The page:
A Bolt For RFID

In many cases, RFID tags are only as good as the package that carries them. In recent years with the explosion in the use and acceptance of RFID, many different types of tag packaging have become available. In these cases, these new packages have been based around low-cost labels. But when it comes to the industrial use of RFID, strength and reusability are an absolute must and there is a package for that too.

Databolt examples.

This package is called the Databolt™. The Databolt is most likely what you might picture when you hear that name in reference to RFID. It is literally an industrial grade bolt with an RFID tag embedded inside. Usually the tag is located in the head of the bolt. The bolt body is usually made of a type of tooling steel which has been treated or hardened for maximum longevity. In several automotive applications today, the Databolt is screwed into a part, typically metal, programmed with data as needed and then erased and removed only to be taken back to the beginning of the process and used again. But there are new applications where a Databolt can be screwed into a part like an oil or gas valve, cylinder or plate as a bolt for example, and then used as a track and trace method for things like field servicing once the device is installed or in use.

In automotive applications in order to completely automate the process, the user will use an auto-threading or “inserter” station located at the front and back of the line to insert and remove the bolts. But there are applications that also use a manual processes for this with the use of torque wrenches. Both methods can be used with most Databolt designs. When used as a field based track and trace method, the Databolt is installed as part of the final assembly process and left in an exposed position for easy field service access.

Databolts can have almost any type of frequency RFID tag placed into the bolt head as long as it physically fits. The most critical requirement though is the tags ability to be read encircled or flush mounted in metal. Some companies like Balluff provide multiple frequency options for these tags including proprietary LF (low-frequency), 13.56Mhz ISO15693 HF (high frequency) and even ISO18000-6C Gen 2 based UHF (ultra-high frequency). (See Choosing RFID For Industrial Applications whitepaper for more technical information on these technologies.) The range of detection of the tag inside is dependent on the tag type and reader head combination and can be used as read-only or read/write versions. A Databolt comes in several different options of thread types to accommodate whatever the user needs to screw it in to. Typical sizes used are from 6mm to 10mm metric, but Balluff has made bolts with custom threads including standard and MAThread. There is even a thread-less option called a Datastud™ that can be pushed or pulled out of a hole without threads in the part.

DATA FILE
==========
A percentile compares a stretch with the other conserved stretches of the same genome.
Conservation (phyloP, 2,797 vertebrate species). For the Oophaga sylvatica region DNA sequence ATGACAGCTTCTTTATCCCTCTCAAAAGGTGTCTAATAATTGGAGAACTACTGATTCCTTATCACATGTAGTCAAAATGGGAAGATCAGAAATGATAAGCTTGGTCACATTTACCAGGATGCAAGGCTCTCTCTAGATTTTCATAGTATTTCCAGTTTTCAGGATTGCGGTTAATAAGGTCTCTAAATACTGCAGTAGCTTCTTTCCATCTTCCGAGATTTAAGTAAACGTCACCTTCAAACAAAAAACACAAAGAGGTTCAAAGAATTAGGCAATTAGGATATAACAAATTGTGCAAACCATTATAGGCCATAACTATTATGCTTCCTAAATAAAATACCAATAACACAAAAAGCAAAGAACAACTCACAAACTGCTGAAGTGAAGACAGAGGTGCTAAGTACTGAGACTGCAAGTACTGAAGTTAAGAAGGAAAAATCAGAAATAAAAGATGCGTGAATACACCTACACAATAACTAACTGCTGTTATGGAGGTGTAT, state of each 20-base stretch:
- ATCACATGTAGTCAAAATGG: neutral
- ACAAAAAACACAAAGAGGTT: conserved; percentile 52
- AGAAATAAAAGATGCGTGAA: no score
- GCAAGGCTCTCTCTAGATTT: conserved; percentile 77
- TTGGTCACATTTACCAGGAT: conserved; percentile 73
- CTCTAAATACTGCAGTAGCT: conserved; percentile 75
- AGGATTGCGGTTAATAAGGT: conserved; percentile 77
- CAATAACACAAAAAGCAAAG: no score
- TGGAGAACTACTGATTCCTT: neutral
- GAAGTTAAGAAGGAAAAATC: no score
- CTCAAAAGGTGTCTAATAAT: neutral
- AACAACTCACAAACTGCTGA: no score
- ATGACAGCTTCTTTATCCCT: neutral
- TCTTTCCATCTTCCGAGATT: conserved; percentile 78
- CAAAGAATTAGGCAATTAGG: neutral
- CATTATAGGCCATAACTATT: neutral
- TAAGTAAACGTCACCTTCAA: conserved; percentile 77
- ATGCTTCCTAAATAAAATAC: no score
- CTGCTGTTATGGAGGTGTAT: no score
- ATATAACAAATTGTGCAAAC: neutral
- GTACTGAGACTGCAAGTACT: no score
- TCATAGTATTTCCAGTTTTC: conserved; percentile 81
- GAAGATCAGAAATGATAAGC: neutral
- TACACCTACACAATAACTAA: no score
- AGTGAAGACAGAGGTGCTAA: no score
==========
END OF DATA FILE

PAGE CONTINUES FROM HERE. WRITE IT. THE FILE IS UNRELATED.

Databolt in a engine block.

Databolts are most commonly used today by automotive companies both in North America and Europe in tracking and providing traceability of the data and there by the manufacturing process of engine parts like blocks and heads. This Databolt is commonly used in this process because the part does not remain on the same pallet throughout the machining process and therefore the tag must travel with the part into the actual machining environment and be able to withstand the machining process. But there are also several new applications for these bolt tags that would allow traceability in the same manner for field installed device using a rugged industrialized package designed for long-term survivability. The use of the bolt based tags allows the manufacture to track and trace all the data associated with the process or field service directly on the part like a mini database, allowing the traceability of manufacturing data all along the process and/or additional field service data once a device is installed. As you can imagine now, Databolts also have application in the Aerospace, Defense, Energy, Oil & Gas and even the Medical device industries. Anywhere where on-board tracking and traceability of part and process data are critical in tough manufacturing or real world environments.

So if you every find yourself looking for a way to provide data traceability in a harsh environment and think it just doesn’t seem possible, take a look into a Databolt option. Balluff has been using them for years to answer this question. You might be surprised to find it is possible using one of the oldest forms of simple technology, the BOLT.

Click here to learn more about industrial RFID.
Click here to read a whitepaper on “Choosing RFID For Industrial Applications”.

Mark Sippel is the North American Product Marketing Manager for Object ID and Photoelectric sensors with Balluff NA.

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